I farted while walking out of a fancy Indian restaurant after having enjoyed a very nice lunch with my husband. It wasn’t one of those SBD farts—you know, silent but deadly that anyone could have let slip out. Had it been, I could have discreetly walked out and no one would have been the wiser. Fortunately, I was walking toward the door, so I just kept on going and marched down the street like the businesswoman I appeared to be.
Only one couple remained in the restaurant. Maybe they thought it was the server who was straightening a table near the exit. I hoped so, because I talked to that woman in the hallway near the restroom, and I got her phone number so I could give her a makeover with my Mary Kay business.
I looked so sharp that day, too. I wore a bright blue suit, matching scarf, and coordinated jewelry; my curls were coiffed to a professional, yet fun, look. Until my heel hit the ground a little too hard, and there it was—the fart that announced my departure.
I didn’t even know it was there, lying in wait, like a leopard waiting for the precise moment to pounce on its prey. Little did I know that my put-together-having-a-fabulous-day-getting-new-names-for-my-business-having-a-rare-lunch-out-with-my-husband-looking-great-self was the prey this secret fart was after.
I never called that woman to book her facial because I was afraid she thinks I’m the lady in the blue suit who farts. It’s a good thing I didn’t sneeze, or I would have peed, too (it’s the post-partum form of multitasking). If I would have dropped something and bent over, all hell would have broken loose.
My husband thinks that because he had a painful kidney stone that landed him in the emergency room, he has experienced the equivalent of childbirth. This argument doesn’t wash with me. He was given drugs that knocked him out. He got to sleep through it. When it came time to pass the stone, all he had to do was pee into a strainer. The stone was like a large grain of sand (oooooh! Congratulations! Let me order the balloon bouquet!).
This is nothing like a nine-pound baby or the two eight-and-a-half pounders who followed. I like the late Robin Williams’ suggestion that, “Guys who want to experience childbirth can ‘open an umbrella up their ass.’”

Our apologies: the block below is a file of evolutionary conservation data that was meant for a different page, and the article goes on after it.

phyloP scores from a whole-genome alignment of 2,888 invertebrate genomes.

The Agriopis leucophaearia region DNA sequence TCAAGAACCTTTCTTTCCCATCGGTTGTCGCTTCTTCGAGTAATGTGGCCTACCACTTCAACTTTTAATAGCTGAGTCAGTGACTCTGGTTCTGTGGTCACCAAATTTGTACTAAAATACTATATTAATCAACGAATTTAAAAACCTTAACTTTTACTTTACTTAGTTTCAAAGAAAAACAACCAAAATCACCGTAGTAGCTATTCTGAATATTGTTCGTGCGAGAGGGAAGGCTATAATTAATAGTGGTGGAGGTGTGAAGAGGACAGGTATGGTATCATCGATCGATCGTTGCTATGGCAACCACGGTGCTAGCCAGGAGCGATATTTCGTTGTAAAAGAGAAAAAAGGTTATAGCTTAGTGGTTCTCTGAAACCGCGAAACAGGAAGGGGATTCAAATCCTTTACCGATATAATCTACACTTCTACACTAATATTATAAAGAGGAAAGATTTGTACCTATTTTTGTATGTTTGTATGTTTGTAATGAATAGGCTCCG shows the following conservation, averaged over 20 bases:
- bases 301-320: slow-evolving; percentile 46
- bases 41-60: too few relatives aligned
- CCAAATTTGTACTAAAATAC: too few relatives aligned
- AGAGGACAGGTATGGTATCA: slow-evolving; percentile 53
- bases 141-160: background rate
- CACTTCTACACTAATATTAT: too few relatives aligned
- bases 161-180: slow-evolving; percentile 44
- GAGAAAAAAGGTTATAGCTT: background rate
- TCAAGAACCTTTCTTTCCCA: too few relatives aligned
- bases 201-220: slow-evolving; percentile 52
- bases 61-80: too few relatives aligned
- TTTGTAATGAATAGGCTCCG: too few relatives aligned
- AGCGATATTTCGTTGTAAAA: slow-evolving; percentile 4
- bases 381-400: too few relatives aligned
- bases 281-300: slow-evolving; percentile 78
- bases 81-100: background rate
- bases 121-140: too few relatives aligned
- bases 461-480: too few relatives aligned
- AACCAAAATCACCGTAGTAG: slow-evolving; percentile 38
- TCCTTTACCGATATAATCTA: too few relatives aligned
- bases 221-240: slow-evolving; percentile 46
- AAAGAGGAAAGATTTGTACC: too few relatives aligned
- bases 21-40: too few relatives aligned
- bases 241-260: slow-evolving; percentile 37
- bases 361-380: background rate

But let’s say for the sake of argument that the pain of a kidney stone is equivalent to the pain of labor. My husband does not live with the long-term effects of childbirth on his body. Passing a tiny pebble has not stretched out anything. I don’t hear his gastrointestinal tract ambushing his professional image. I don’t see him leaking when he sneezes. In fact, I don’t see him multitasking at all.
I discussed this loss of lower extremity control with an OB/GYN at a dinner party. I asked if Kegel exercises would help—you know—suck up the farts. With her hands dancing in the air above our plates, like finger puppets in the shapes of vaginas and anuses, she explained that Kegels would not help the back-end, but that surgery could repair all of my stretched or torn parts.
Her personal and medical conclusion was that we each have to decide what our limit is, what is tolerable for us and what is not. She herself had bladder-repair surgery. Her deciding moment was when she and her husband were at a party and she had had a little too much to drink. They were dancing the polka and laughing, and she was peeing across the polka floor.
Another friend shared that jumping on a trampoline after two beers also produced similar, unexpected results. My fart didn’t seem so bad after hearing these stories!
So, ladies, we could decide to polka under the influence, trampoline after two beers, and just put up with the inconvenience and embarrassment, as we gush about how these beautiful children make it all worth it. Or, we could decide to have surgery to repair it all.
My husband doesn’t live with any of these problems. Drinking enough water solves his problems; drinking too much creates mine. Peeing solves his problem; peeing creates mine.
Which brings me back to my original point: a kidney stone does not equal childbirth!